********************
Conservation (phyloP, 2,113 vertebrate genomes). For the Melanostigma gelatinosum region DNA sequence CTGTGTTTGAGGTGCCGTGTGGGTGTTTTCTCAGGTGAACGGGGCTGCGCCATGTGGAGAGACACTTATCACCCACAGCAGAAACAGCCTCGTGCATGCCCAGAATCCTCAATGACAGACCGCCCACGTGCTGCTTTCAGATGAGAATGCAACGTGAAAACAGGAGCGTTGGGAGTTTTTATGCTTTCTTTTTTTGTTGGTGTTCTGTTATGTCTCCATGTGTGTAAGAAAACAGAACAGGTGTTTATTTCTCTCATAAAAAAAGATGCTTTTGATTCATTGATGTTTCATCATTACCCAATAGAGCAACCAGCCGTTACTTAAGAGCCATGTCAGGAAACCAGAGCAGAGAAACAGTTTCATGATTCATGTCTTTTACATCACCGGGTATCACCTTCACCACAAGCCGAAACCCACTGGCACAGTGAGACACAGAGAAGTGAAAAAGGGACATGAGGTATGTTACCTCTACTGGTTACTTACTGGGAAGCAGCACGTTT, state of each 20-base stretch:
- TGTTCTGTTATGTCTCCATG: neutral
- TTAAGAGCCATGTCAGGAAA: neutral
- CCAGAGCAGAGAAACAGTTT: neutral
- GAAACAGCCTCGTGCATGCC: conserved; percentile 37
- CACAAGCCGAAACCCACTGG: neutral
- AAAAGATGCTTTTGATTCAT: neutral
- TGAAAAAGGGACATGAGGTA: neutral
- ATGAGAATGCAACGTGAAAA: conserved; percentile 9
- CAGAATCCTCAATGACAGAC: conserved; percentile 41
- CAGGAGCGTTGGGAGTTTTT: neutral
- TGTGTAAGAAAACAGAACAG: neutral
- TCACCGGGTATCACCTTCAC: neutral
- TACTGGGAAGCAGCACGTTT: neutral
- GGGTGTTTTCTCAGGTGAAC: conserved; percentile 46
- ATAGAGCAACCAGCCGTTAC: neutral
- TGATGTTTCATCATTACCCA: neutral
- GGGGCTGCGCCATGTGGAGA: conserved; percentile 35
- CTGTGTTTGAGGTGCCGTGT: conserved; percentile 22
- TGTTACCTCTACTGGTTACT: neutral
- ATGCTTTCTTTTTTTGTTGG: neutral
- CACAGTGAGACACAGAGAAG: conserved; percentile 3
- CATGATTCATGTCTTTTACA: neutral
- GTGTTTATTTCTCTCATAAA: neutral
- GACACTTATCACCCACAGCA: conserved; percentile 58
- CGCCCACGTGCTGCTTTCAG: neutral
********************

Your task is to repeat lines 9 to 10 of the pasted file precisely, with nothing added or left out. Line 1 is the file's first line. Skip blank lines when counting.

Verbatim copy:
- ATGAGAATGCAACGTGAAAA: conserved; percentile 9
- CAGAATCCTCAATGACAGAC: conserved; percentile 41